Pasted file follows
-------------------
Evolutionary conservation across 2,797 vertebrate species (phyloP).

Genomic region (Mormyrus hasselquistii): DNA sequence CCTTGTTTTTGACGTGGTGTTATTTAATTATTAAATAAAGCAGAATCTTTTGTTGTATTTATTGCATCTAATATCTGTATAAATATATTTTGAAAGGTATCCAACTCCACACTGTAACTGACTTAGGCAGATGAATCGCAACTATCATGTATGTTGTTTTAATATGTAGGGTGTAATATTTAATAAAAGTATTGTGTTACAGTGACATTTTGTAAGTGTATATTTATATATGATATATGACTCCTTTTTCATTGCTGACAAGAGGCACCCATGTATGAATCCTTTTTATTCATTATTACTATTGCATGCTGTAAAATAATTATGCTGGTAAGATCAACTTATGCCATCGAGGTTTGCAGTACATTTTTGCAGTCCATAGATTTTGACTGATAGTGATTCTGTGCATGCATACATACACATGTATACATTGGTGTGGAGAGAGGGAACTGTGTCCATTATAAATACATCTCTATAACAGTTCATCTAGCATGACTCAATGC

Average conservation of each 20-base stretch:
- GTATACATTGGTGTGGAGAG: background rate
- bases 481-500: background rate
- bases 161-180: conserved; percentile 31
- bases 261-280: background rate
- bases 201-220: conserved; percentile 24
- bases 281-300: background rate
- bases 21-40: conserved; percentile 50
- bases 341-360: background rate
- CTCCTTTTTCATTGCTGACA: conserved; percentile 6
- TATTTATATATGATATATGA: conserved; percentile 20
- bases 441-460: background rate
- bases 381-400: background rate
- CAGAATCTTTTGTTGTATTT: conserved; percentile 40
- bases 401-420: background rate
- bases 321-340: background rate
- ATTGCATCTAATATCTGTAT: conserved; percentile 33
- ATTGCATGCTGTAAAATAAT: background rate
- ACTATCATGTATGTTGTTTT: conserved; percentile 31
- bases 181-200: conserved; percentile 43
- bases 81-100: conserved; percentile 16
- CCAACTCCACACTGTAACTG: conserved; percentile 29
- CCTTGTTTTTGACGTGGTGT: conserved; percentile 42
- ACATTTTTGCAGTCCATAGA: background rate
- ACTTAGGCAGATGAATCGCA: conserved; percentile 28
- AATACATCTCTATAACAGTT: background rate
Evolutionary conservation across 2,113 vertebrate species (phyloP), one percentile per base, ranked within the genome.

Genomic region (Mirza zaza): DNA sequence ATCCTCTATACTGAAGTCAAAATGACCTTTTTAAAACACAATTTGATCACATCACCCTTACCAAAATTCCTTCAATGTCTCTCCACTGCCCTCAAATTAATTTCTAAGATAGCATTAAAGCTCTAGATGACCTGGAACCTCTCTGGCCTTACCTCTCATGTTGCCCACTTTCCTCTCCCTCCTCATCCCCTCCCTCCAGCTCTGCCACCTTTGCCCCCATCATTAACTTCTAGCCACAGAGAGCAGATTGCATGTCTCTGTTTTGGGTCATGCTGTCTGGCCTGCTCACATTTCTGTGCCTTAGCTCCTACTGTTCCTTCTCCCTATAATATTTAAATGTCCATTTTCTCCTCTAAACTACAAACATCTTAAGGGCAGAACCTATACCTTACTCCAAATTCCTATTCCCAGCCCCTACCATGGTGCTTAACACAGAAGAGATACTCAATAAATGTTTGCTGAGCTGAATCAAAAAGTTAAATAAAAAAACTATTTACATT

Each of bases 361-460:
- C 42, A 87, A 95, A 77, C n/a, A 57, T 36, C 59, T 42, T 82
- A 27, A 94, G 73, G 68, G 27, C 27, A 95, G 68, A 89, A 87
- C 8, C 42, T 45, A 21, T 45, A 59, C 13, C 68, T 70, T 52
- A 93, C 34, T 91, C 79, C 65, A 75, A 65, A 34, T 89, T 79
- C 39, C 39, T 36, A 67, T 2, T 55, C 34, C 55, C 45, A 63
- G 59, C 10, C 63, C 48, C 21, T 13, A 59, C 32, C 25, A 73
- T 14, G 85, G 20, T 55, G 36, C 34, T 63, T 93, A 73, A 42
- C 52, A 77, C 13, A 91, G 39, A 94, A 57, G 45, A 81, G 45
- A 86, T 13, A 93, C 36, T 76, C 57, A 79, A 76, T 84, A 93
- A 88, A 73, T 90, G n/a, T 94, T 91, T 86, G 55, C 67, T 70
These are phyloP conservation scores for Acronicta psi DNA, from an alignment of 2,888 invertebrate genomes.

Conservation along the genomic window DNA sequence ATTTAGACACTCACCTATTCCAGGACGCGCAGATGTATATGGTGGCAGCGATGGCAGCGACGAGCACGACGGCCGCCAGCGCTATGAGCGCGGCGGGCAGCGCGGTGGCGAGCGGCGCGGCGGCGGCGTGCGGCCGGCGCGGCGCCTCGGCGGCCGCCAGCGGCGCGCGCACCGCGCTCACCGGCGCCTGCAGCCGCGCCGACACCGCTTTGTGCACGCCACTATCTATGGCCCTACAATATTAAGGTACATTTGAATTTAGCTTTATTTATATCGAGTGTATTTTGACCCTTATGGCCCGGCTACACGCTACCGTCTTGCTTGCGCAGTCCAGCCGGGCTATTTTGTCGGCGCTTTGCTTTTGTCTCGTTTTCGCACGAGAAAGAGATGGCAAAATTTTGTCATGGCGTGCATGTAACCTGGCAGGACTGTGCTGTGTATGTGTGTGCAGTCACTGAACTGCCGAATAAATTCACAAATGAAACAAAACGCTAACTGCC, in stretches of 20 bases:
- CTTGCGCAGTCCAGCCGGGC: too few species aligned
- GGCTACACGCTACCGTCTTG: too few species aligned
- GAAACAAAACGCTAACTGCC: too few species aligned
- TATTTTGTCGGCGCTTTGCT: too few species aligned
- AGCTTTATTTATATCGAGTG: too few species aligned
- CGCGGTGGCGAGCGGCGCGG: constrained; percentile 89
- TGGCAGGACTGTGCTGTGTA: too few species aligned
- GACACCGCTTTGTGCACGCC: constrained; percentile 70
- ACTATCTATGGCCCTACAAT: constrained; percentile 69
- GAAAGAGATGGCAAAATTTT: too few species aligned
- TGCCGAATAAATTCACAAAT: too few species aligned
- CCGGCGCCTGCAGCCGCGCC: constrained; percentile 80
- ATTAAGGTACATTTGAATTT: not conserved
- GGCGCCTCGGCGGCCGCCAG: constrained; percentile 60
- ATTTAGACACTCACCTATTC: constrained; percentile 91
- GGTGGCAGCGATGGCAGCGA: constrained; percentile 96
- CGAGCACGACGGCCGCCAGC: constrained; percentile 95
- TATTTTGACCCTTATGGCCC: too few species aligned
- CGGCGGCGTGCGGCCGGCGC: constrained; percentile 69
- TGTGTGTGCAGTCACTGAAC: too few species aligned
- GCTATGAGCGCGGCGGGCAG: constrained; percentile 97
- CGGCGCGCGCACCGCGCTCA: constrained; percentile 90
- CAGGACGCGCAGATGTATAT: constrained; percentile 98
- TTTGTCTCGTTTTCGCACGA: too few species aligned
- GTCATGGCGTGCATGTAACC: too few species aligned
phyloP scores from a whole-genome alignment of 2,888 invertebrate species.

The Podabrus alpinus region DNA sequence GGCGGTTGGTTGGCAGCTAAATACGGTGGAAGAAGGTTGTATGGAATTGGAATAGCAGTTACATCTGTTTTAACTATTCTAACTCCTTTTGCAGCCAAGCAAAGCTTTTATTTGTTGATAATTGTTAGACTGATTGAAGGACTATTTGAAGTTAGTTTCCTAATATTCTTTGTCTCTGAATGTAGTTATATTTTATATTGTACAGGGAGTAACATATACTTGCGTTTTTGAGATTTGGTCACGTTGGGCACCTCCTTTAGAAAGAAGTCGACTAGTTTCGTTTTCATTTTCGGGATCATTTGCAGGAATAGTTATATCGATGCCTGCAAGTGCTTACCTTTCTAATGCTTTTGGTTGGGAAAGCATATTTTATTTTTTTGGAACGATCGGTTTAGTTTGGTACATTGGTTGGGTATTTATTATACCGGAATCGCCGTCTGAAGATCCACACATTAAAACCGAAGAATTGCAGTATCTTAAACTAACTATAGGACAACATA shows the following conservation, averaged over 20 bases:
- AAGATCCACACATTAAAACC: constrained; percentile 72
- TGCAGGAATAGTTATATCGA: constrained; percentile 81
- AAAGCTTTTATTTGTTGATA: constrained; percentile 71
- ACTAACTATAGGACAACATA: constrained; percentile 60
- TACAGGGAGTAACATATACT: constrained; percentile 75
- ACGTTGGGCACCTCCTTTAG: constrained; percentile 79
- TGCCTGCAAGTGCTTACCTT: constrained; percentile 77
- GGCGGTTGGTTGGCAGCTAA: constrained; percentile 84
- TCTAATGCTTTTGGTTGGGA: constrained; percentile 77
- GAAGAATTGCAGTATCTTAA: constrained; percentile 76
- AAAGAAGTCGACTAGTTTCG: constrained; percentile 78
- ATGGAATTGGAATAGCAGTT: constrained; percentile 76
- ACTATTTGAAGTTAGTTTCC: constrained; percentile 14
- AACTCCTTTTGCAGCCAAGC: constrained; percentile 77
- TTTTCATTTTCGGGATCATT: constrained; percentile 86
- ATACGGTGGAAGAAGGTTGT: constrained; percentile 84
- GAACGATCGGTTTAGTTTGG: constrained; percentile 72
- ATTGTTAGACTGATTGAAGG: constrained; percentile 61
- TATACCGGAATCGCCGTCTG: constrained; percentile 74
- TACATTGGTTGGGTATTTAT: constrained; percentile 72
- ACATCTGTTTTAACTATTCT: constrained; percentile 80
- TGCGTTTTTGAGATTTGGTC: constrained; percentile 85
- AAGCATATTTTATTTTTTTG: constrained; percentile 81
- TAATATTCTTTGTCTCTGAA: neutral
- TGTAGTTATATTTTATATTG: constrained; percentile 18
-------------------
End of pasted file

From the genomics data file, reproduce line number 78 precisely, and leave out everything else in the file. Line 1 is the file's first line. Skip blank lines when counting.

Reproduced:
- GGCGGTTGGTTGGCAGCTAA: constrained; percentile 84